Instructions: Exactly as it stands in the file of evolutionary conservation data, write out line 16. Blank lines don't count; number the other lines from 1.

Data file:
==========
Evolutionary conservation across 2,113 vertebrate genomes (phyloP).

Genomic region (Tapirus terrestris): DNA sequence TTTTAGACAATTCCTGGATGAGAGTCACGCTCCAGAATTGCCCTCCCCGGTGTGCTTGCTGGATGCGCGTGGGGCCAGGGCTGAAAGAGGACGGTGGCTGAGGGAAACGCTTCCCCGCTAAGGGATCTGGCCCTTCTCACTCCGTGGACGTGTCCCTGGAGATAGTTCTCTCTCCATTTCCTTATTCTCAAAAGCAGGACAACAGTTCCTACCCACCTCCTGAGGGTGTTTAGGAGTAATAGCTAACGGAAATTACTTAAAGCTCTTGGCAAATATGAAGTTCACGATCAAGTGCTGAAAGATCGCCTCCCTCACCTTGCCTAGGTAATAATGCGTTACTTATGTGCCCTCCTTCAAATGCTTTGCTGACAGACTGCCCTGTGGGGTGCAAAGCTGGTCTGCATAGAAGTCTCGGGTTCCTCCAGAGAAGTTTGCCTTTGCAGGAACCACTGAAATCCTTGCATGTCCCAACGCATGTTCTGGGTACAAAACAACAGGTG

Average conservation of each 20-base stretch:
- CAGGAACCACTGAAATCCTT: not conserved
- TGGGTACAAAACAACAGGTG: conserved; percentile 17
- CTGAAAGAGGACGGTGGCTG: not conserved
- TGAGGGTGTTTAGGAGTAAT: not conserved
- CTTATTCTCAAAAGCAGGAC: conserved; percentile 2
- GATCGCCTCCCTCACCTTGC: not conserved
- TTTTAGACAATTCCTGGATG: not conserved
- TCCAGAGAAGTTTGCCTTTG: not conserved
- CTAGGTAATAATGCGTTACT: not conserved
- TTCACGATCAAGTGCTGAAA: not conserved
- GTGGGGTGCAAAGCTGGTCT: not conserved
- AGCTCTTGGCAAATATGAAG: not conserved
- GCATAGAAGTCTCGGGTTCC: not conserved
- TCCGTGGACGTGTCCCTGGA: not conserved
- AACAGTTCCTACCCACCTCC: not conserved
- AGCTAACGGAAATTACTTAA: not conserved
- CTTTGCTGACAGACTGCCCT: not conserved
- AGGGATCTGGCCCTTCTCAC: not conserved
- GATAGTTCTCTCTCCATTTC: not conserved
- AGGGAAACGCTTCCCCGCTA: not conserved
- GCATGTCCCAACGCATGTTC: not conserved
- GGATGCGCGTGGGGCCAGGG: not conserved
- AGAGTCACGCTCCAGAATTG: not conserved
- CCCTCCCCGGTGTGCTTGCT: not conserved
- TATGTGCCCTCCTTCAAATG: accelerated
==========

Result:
- GCATAGAAGTCTCGGGTTCC: not conserved